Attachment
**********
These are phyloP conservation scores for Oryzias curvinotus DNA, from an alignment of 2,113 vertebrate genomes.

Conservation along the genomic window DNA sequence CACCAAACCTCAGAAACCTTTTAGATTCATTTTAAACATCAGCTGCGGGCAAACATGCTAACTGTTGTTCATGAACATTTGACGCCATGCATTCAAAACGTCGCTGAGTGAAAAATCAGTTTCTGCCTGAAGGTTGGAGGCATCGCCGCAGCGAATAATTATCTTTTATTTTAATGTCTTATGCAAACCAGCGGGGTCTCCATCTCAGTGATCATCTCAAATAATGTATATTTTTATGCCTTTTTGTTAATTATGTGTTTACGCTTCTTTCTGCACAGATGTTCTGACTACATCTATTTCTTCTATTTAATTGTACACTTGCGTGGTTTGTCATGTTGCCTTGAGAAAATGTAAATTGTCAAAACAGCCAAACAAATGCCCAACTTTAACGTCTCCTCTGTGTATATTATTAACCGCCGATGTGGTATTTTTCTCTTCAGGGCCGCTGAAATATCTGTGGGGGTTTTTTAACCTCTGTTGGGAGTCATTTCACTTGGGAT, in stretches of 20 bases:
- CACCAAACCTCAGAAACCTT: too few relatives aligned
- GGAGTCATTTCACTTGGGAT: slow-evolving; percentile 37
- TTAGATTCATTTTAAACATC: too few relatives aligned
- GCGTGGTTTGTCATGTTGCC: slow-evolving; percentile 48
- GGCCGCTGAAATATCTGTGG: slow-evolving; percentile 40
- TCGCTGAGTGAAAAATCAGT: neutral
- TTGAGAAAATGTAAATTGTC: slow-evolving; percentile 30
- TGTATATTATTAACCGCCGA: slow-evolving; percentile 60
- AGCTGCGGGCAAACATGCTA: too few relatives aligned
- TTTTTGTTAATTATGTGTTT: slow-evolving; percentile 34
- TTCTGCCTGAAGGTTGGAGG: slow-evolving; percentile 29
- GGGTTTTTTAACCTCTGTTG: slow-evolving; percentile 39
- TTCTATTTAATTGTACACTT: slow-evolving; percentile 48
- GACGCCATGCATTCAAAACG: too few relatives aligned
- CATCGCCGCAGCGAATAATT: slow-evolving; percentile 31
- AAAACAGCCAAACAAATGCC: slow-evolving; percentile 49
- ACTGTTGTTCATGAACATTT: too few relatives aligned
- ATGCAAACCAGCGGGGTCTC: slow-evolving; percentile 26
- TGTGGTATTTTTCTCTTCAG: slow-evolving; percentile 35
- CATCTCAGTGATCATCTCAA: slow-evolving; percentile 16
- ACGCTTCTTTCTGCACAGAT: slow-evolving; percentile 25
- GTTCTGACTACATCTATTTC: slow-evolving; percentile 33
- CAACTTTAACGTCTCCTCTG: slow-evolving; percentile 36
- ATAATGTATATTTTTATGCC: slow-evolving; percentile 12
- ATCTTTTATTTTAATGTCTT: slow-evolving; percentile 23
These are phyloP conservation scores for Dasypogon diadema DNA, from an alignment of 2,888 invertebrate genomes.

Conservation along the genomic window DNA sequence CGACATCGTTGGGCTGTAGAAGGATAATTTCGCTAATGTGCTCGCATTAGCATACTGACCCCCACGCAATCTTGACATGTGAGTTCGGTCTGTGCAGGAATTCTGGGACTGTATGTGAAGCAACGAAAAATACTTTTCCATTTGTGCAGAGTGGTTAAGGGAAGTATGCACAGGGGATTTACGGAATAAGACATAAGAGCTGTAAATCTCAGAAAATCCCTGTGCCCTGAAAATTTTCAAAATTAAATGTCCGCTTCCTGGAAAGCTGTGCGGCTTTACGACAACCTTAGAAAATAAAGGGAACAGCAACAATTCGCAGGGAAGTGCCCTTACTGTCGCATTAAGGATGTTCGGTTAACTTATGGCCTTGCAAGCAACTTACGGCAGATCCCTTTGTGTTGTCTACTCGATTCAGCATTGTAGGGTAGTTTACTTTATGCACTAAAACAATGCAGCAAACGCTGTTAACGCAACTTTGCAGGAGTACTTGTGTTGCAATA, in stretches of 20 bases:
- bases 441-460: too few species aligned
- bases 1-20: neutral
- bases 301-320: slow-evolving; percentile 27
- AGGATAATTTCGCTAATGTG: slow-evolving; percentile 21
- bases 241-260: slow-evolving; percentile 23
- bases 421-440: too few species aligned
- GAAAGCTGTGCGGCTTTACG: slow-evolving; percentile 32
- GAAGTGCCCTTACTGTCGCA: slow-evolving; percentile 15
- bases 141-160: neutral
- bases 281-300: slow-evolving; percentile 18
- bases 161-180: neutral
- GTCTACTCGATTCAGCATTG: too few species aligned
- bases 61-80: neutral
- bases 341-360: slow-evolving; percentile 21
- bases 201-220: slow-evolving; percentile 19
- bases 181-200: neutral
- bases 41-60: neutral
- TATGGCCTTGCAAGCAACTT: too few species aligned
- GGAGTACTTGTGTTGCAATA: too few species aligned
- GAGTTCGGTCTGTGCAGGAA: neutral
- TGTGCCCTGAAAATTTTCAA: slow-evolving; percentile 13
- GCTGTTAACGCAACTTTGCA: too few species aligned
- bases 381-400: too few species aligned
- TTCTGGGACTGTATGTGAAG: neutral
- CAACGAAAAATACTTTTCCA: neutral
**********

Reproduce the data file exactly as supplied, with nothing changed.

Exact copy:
These are phyloP conservation scores for Oryzias curvinotus DNA, from an alignment of 2,113 vertebrate genomes.

Conservation along the genomic window DNA sequence CACCAAACCTCAGAAACCTTTTAGATTCATTTTAAACATCAGCTGCGGGCAAACATGCTAACTGTTGTTCATGAACATTTGACGCCATGCATTCAAAACGTCGCTGAGTGAAAAATCAGTTTCTGCCTGAAGGTTGGAGGCATCGCCGCAGCGAATAATTATCTTTTATTTTAATGTCTTATGCAAACCAGCGGGGTCTCCATCTCAGTGATCATCTCAAATAATGTATATTTTTATGCCTTTTTGTTAATTATGTGTTTACGCTTCTTTCTGCACAGATGTTCTGACTACATCTATTTCTTCTATTTAATTGTACACTTGCGTGGTTTGTCATGTTGCCTTGAGAAAATGTAAATTGTCAAAACAGCCAAACAAATGCCCAACTTTAACGTCTCCTCTGTGTATATTATTAACCGCCGATGTGGTATTTTTCTCTTCAGGGCCGCTGAAATATCTGTGGGGGTTTTTTAACCTCTGTTGGGAGTCATTTCACTTGGGAT, in stretches of 20 bases:
- CACCAAACCTCAGAAACCTT: too few relatives aligned
- GGAGTCATTTCACTTGGGAT: slow-evolving; percentile 37
- TTAGATTCATTTTAAACATC: too few relatives aligned
- GCGTGGTTTGTCATGTTGCC: slow-evolving; percentile 48
- GGCCGCTGAAATATCTGTGG: slow-evolving; percentile 40
- TCGCTGAGTGAAAAATCAGT: neutral
- TTGAGAAAATGTAAATTGTC: slow-evolving; percentile 30
- TGTATATTATTAACCGCCGA: slow-evolving; percentile 60
- AGCTGCGGGCAAACATGCTA: too few relatives aligned
- TTTTTGTTAATTATGTGTTT: slow-evolving; percentile 34
- TTCTGCCTGAAGGTTGGAGG: slow-evolving; percentile 29
- GGGTTTTTTAACCTCTGTTG: slow-evolving; percentile 39
- TTCTATTTAATTGTACACTT: slow-evolving; percentile 48
- GACGCCATGCATTCAAAACG: too few relatives aligned
- CATCGCCGCAGCGAATAATT: slow-evolving; percentile 31
- AAAACAGCCAAACAAATGCC: slow-evolving; percentile 49
- ACTGTTGTTCATGAACATTT: too few relatives aligned
- ATGCAAACCAGCGGGGTCTC: slow-evolving; percentile 26
- TGTGGTATTTTTCTCTTCAG: slow-evolving; percentile 35
- CATCTCAGTGATCATCTCAA: slow-evolving; percentile 16
- ACGCTTCTTTCTGCACAGAT: slow-evolving; percentile 25
- GTTCTGACTACATCTATTTC: slow-evolving; percentile 33
- CAACTTTAACGTCTCCTCTG: slow-evolving; percentile 36
- ATAATGTATATTTTTATGCC: slow-evolving; percentile 12
- ATCTTTTATTTTAATGTCTT: slow-evolving; percentile 23
These are phyloP conservation scores for Dasypogon diadema DNA, from an alignment of 2,888 invertebrate genomes.

Conservation along the genomic window DNA sequence CGACATCGTTGGGCTGTAGAAGGATAATTTCGCTAATGTGCTCGCATTAGCATACTGACCCCCACGCAATCTTGACATGTGAGTTCGGTCTGTGCAGGAATTCTGGGACTGTATGTGAAGCAACGAAAAATACTTTTCCATTTGTGCAGAGTGGTTAAGGGAAGTATGCACAGGGGATTTACGGAATAAGACATAAGAGCTGTAAATCTCAGAAAATCCCTGTGCCCTGAAAATTTTCAAAATTAAATGTCCGCTTCCTGGAAAGCTGTGCGGCTTTACGACAACCTTAGAAAATAAAGGGAACAGCAACAATTCGCAGGGAAGTGCCCTTACTGTCGCATTAAGGATGTTCGGTTAACTTATGGCCTTGCAAGCAACTTACGGCAGATCCCTTTGTGTTGTCTACTCGATTCAGCATTGTAGGGTAGTTTACTTTATGCACTAAAACAATGCAGCAAACGCTGTTAACGCAACTTTGCAGGAGTACTTGTGTTGCAATA, in stretches of 20 bases:
- bases 441-460: too few species aligned
- bases 1-20: neutral
- bases 301-320: slow-evolving; percentile 27
- AGGATAATTTCGCTAATGTG: slow-evolving; percentile 21
- bases 241-260: slow-evolving; percentile 23
- bases 421-440: too few species aligned
- GAAAGCTGTGCGGCTTTACG: slow-evolving; percentile 32
- GAAGTGCCCTTACTGTCGCA: slow-evolving; percentile 15
- bases 141-160: neutral
- bases 281-300: slow-evolving; percentile 18
- bases 161-180: neutral
- GTCTACTCGATTCAGCATTG: too few species aligned
- bases 61-80: neutral
- bases 341-360: slow-evolving; percentile 21
- bases 201-220: slow-evolving; percentile 19
- bases 181-200: neutral
- bases 41-60: neutral
- TATGGCCTTGCAAGCAACTT: too few species aligned
- GGAGTACTTGTGTTGCAATA: too few species aligned
- GAGTTCGGTCTGTGCAGGAA: neutral
- TGTGCCCTGAAAATTTTCAA: slow-evolving; percentile 13
- GCTGTTAACGCAACTTTGCA: too few species aligned
- bases 381-400: too few species aligned
- TTCTGGGACTGTATGTGAAG: neutral
- CAACGAAAAATACTTTTCCA: neutral